Vascular Dementia

Vascular Dementia Risk Particularly High in Type 2 Diabetes

Vascular Dementia Risk Particularly High in Type-2 Diabetes

Vascular dementia is a real terror – The risk of forgetting a life of memories,loved ones, and even who you were. But there is a link between dementia and common, reversible health problem: Type-2 Diabetes according to a Medscape article.

“Those with type-2 diabetes had a statistically significant 35% increased chance of having vascular dementia.

Comparing those with hemoglobin A1c of less than 7% with those whose A1c was above 10.1%, there was a 93% increase in the risk for vascular dementia, a 67% increase in the risk for non-vascular dementia, and a 34% higher risk for Alzheimer’s disease-associated dementia.”

But did you know that by eating the proper food, simple lifestyle changes, and dietary supplementation can help lessen the effect of Type 2 Diabetes, and even stop it?

What is Vascular Dementia?

Vascular Dementia, also known as Multi-Infarct Dementia, is the second most common form of dementia after Alzheimer’s. Vascular dementia is caused by multiple small strokes.  According to the Mayo Clinic, it “…causes memory loss in older adults, particularly in those at higher risk of stroke due to obesity or diabetes. In early stages, the condition causes cognitive difficulty with reasoning and judgment. In later stages, memory is affected.” Both Vascular Dementia and Alzheimer’s Disease are associated with insulin-resistance, or Type-2 Diabetes.

According to the UK’s Alzheimer Society, “A person who has had a stroke, or who has diabetes or heart disease, is approximately twice as likely to develop vascular dementia.” That is a very significant risk, especially when most of the contributing factors are preventable.

What’s the Link Between Type-2 Diabetes and Vascular Dementia?

Insulin resistance causes an excess of sugar, or glucose, in the blood. Over time this excess causes something called Advanced glycation end products, or AGEs. Basically these are proteins or fats that are glycated after exposure to carbohydrates, aka sugar. They are used as biomarkers, the most commonly known is the A1c used to measure severity of diabetic conditions. AGEs are prevalent in vascular diabetic conditions and cause atherosclerosis, the build-up of plaques on the arterial walls caused by AGEs and oxidative stress. Vascular dementia is when this process happens int he small arteries in the brain.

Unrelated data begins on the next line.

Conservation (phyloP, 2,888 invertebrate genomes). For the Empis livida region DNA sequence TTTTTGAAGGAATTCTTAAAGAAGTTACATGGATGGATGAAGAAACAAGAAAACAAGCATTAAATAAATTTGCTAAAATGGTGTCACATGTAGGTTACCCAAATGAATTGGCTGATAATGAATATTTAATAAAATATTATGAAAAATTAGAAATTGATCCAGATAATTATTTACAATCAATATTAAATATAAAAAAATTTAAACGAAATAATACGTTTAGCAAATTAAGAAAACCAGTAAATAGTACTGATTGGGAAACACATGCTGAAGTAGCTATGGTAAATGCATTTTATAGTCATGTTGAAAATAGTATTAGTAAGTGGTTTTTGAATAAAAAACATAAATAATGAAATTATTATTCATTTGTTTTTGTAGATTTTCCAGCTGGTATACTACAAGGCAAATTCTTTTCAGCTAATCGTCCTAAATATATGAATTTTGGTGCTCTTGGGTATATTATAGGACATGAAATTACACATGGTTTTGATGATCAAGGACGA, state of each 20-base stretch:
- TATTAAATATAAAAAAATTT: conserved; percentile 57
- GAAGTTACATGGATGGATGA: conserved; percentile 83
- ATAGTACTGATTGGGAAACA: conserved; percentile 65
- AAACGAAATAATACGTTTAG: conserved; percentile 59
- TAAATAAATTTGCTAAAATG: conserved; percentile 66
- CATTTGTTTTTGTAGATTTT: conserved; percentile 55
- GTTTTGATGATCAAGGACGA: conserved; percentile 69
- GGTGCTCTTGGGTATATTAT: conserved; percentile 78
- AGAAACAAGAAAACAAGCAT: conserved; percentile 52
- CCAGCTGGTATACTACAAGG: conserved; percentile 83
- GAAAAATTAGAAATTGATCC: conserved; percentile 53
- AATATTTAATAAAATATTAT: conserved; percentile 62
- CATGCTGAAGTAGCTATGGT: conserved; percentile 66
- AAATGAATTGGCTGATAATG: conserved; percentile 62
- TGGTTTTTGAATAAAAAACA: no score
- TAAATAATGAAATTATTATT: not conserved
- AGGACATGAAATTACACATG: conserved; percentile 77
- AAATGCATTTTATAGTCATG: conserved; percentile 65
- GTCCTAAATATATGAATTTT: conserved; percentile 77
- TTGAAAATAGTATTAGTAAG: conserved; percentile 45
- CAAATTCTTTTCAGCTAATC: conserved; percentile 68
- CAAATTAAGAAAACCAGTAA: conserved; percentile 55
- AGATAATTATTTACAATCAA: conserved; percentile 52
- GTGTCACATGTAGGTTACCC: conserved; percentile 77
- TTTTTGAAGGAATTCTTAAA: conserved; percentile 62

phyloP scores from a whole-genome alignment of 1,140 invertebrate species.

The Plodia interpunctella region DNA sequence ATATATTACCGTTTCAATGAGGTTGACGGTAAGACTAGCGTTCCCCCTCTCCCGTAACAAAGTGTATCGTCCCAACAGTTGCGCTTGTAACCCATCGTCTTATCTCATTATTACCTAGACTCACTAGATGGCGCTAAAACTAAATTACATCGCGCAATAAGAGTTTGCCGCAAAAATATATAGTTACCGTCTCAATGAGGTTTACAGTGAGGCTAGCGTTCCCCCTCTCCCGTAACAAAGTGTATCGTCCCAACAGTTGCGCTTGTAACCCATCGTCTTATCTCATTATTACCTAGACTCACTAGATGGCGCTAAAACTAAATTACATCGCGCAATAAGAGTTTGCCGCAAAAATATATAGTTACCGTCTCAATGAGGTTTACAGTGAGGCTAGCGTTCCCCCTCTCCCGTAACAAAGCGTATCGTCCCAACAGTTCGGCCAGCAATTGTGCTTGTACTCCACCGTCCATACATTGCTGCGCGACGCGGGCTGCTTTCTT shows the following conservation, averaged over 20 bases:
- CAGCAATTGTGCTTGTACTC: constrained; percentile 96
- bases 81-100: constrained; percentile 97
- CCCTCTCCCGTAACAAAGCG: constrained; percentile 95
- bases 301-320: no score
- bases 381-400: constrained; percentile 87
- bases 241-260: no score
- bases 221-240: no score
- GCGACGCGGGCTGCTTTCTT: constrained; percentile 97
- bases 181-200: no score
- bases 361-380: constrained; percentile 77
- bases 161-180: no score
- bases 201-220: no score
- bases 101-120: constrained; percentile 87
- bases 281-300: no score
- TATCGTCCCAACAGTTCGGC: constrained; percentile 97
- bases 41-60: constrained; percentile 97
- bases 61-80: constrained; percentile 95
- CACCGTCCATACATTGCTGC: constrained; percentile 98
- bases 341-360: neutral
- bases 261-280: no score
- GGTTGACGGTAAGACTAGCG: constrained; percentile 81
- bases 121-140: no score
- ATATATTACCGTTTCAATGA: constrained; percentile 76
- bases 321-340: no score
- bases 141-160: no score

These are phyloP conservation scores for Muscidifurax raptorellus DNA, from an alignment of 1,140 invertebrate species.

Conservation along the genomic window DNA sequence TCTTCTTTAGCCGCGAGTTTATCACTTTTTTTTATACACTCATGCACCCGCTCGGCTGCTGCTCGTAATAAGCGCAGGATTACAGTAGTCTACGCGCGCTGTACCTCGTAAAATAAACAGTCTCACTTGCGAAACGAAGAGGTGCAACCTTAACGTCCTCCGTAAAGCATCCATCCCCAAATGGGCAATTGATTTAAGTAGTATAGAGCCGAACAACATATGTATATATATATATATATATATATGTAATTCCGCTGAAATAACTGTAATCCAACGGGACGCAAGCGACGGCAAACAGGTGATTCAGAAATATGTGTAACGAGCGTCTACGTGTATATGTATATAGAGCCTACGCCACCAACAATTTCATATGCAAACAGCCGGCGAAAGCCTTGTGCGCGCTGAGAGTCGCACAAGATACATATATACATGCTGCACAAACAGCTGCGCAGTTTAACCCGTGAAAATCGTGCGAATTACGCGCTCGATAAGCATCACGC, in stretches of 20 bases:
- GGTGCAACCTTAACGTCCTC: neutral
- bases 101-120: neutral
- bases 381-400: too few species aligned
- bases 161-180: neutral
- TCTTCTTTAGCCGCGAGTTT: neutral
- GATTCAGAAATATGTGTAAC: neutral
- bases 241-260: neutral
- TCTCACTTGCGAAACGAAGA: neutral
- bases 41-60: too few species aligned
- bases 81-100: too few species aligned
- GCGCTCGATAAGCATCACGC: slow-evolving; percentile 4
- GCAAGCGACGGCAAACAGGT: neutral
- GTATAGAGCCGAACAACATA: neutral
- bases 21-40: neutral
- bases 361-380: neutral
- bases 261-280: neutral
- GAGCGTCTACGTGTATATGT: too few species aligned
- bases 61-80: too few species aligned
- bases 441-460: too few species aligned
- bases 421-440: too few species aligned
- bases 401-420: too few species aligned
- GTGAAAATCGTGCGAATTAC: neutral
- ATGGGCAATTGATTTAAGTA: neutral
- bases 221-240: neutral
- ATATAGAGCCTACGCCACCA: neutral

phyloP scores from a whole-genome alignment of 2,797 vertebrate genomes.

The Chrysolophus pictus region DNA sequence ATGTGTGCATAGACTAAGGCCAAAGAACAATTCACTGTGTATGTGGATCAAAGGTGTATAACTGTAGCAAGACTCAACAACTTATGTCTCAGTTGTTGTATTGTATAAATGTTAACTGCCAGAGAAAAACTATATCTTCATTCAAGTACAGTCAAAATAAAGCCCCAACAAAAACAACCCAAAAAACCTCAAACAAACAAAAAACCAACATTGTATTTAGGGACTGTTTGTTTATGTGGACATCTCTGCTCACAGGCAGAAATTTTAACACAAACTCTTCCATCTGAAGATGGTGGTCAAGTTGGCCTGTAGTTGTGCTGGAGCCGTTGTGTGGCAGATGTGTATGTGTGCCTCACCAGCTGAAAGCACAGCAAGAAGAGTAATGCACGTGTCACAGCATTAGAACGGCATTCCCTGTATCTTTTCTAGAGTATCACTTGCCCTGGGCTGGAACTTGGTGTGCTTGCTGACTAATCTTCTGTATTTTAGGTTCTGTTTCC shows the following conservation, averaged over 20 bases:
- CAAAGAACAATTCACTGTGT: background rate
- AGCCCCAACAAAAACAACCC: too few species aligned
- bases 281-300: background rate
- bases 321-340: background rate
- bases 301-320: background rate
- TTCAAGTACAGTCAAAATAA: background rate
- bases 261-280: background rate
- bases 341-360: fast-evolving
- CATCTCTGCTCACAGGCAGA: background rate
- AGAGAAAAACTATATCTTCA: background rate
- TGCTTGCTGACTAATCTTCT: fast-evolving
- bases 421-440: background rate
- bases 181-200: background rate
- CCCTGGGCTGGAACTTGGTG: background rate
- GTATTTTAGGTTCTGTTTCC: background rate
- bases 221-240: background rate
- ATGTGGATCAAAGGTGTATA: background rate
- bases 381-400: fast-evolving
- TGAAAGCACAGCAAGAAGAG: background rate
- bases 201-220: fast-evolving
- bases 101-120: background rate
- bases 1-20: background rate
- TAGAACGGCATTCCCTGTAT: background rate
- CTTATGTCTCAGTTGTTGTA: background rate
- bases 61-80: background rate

The combination of oxidative stress and AGEs leads to a dramatic increase in inflammation. This leads to a series of damaging effects to the brain and the neurons. First, there is a change in tau proteins. These proteins, which are responsible for maintaining the tubular structure of neurons, begin to fold incorrectly changing their structure. This change to the tau proteins causes an irreversible change inside the nerve cells referred to as tangles, and the Amyloid-Β (AB) plagues outside of the cells.

In order to clear this tangles and plaques the body activates microglia cells. These are the cells that work like white blood cells in the brain and clean up, or eat, damaged tissue. These cells will clear move towards areas high in AB and neurons that are damages by tau proteins and engulf them. This leads to a loss in brain cell function and numbers.

The Key to Fighting Vascular Dementia is Screening

The factors that lead to vascular dementia are preventable and often times reversible. There are a few simple ways to keep ahead of vascular dementia and its contributors.

  • The easiest way to combat this horrible disease is to go for your annual check ups. Looking at blood pressure and basic blood work can be very easy ways to check and monitor risks.
  • Advanced testing may be needed to get a better look, especially if there are other factors like a family history of diabetes or dementia. These include A1c, specific genetic tests, especially APOe, and others. An often overlooked contributor is the HPA Axis (hypothalamus-pituitary-adrenal axis) which a major driver in glucose regulation.
  • Life style changes that aim to increase heart and overall health are excellent ways to prevent insulin-resistance and keep arterial disease at bay.
  • Adding foods to your diet that lower inflammation, increase anti-oxidants, and raise nitric oxide (a natural protector of the circulation system) is a great addition to help keep may serious conditions from starting.

As with all things related to your health, always ask your doctor what’s best for you. We are not all the same, and often times the advice and guidance of a trained doctor or nutritionist can help figure out your exact needs to fit your condition. These should be based on a thorough history, exam, and lab work.

If you or a loved one is interested in learning more about the risk of vascular dementia we would be glad to answer any of your questions.
Call us at 907.789.9549 to set up a no-charge consultation with Dr. Nardi today.